Our schools are on break until 1/7 when teachers return for a staff development day. I want to share this with all of them and with our parent groups and Board. This connects with our work around Search Institute’s Developmental Assets!
    Thank you. (I hope this video & news letter will still be available in 3 weeks!

  2. Barry Stern
    Posted December 19, 2012 at 11:31 am | Permalink

    Sadly, our schools are set up to protect the mainstream 90% of the students from the 10% who are a bit odd. Instead of reaching out to the 10% by including them in classroom and group activities, schools isolate and hide them. The dumber districts punish them via no tolerance and one-size-fits all disciplinary policies. Of course, this bureaucratic cya stuff doesn’t make children safer and costs millions. Yet the bureaucrats are content that they’ve done their jobs whereas in fact they have done great harm to not only the 10% and their parents, but the entire community. These wrong-headed policies trigger the tragedies waiting to happen, and our schools and law enforcement systems don’t even know it.

    Imagine a totally different scenario where schools, churches and community organizations periodically bring together parents of both the “normal” and “odd” kids, including those on the autism spectrum, and facilitate their listening to each other and strategizing how much safer everyone would be if their “normal” kids could find ways to include and befriend the “odd” ones, both in and outside of school. Ditto for the parents of the 90%. What could they do to help parents of the 10% become less isolated? An inclusive America is much stronger than the exclusive nation we are becoming. Sure, we can continue our discussion about guns, drugs, video games, and the need for more mental health professionals. But the enemy, as Pogo used to say, is us! The real issue is how to build inclusive schools and communities that leaves no odd kid behind.

    Would efforts to create more inclusive communities actually prevent tragedies like Newtown, Aurora, Virginia Tech, and Columbine? I have no idea. But I do know that all the safety precautions taken to date have not stopped these seriously troubled young men. Instead, these precautions have driven us apart and increased the isolation of the loners in our society or individuals whose brains are wired differently. Let’s spend more of our human capital on preventing tragedies like Newton. When we see odd kids in our community, let’s find ways to get to know and nurture them. Their parents need all the help they can get.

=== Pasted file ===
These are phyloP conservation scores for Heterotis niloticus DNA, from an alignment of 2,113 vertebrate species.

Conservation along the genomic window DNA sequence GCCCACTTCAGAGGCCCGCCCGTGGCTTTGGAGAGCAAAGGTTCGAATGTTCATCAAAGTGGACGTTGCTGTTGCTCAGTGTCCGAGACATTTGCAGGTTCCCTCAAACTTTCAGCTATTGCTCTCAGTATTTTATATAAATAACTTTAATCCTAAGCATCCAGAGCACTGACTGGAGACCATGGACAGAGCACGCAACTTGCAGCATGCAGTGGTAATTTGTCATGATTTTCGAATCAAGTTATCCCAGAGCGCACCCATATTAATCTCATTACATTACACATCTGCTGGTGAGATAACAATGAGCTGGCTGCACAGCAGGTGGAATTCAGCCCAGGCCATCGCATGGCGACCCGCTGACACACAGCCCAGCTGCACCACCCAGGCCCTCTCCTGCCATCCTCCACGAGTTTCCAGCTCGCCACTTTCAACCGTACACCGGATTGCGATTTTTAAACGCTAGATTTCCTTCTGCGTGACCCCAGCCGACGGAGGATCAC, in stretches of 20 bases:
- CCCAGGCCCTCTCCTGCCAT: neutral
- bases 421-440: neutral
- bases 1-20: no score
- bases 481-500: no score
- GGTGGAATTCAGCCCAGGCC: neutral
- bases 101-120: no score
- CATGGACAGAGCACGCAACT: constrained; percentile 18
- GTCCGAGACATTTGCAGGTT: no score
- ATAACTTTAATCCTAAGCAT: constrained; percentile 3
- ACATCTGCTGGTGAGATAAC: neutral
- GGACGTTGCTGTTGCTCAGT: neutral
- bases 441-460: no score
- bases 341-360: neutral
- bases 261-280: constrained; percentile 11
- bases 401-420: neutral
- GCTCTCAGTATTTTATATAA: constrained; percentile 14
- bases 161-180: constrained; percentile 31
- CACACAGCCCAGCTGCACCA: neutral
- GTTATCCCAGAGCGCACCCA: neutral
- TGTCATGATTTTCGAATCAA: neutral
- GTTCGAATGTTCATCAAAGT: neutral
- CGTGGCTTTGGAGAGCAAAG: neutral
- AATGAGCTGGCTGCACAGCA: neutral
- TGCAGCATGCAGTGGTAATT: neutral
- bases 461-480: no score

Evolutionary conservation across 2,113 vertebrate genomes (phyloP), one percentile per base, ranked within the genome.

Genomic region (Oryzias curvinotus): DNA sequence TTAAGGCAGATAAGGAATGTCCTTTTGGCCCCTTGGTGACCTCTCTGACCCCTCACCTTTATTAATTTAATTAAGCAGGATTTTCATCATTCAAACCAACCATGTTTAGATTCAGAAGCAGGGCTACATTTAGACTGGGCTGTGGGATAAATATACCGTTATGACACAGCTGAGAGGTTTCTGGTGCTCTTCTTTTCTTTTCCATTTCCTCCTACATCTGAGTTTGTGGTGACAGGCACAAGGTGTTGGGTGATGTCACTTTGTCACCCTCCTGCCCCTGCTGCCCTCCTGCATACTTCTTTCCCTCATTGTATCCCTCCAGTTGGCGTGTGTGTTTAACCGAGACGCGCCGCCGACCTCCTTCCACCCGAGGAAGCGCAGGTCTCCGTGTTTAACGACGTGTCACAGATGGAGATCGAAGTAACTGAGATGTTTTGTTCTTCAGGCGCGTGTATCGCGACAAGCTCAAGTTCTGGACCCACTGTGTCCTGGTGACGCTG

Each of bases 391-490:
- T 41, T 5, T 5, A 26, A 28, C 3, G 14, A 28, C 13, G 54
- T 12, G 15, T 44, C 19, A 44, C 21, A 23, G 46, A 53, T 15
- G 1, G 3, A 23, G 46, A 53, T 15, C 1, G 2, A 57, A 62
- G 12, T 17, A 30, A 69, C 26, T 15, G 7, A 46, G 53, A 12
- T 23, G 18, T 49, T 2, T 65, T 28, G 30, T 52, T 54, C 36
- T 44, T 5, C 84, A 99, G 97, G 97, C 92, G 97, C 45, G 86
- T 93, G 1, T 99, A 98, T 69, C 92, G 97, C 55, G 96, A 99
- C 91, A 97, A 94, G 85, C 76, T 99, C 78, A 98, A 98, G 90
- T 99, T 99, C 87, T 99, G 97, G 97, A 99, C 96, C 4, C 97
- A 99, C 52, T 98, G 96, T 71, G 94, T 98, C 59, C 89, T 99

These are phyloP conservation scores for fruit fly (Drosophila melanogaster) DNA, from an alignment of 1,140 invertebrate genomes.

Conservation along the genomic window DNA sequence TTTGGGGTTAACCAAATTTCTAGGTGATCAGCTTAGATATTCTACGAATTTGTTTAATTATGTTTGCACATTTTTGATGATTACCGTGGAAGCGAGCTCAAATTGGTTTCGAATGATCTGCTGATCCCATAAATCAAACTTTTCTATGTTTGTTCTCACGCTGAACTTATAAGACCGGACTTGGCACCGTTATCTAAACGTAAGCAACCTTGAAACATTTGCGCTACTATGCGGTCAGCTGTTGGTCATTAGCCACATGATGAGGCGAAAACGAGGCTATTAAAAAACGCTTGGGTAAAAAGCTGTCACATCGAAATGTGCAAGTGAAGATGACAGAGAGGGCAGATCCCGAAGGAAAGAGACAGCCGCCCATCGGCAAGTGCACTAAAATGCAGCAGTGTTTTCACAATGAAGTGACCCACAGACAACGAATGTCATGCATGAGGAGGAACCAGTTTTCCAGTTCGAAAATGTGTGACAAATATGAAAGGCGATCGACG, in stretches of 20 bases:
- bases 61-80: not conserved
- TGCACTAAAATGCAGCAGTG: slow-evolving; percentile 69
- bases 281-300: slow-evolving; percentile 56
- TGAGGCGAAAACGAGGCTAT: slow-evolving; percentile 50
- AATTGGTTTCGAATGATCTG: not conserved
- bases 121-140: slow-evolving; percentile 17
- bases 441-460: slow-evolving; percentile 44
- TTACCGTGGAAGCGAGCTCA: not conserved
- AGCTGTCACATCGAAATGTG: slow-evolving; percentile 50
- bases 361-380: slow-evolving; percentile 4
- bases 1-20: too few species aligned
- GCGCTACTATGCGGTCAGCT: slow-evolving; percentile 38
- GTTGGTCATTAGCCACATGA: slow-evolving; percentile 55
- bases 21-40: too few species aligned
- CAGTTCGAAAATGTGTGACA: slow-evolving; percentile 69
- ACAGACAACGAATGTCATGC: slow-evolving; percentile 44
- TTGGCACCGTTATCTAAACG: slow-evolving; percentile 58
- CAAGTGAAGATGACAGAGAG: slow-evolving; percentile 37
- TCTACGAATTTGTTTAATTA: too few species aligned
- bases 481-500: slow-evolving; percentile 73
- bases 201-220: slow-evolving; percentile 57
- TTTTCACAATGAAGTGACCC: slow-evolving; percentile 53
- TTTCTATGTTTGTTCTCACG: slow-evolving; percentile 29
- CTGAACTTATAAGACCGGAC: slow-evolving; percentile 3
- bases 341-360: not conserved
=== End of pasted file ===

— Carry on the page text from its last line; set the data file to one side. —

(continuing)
3. Posted December 19, 2012 at 3:50 pm | Permalink

    I have given this much thought. With emotions running high in the last week regarding this terrible massacre of innocents, I would like to propose the following: A worldwide (yes worldwide) education reform plan based on Multiple Intelligence Theory, wrapped in the the massive open online education (mooc) platform.
    Our schools are not safe. As a veteran urban educator, I have or witnessed violence many times. I have been maced three times. I have taken weapons off kids. I know one thing. Perpetrators can get into a school through any means necessary. With hundreds of children moving in and out, with parents, community workers visiting, with all the many entrances and exits…it is impossible, I believe to fully protect our kids.

    In addition, the “enemy within” lurks. This is the enormous amount of bullying that occurs in our schools…or through cyberspace, then spilling into schools. I believe that a mooc
    platform would enable kids to learn …with the vital socialization occurring through the increasingly sophisticated software programs that moocs provide.

    Children could further have social opportunities through neighborhood groups, or through agencies that already exist like the Boy/Girl Scout, YMCA/YWCA, and special interest groups.

    Dr. Carol Engler
    Associate Professor/Education
    Ashland University/Columbus Ohio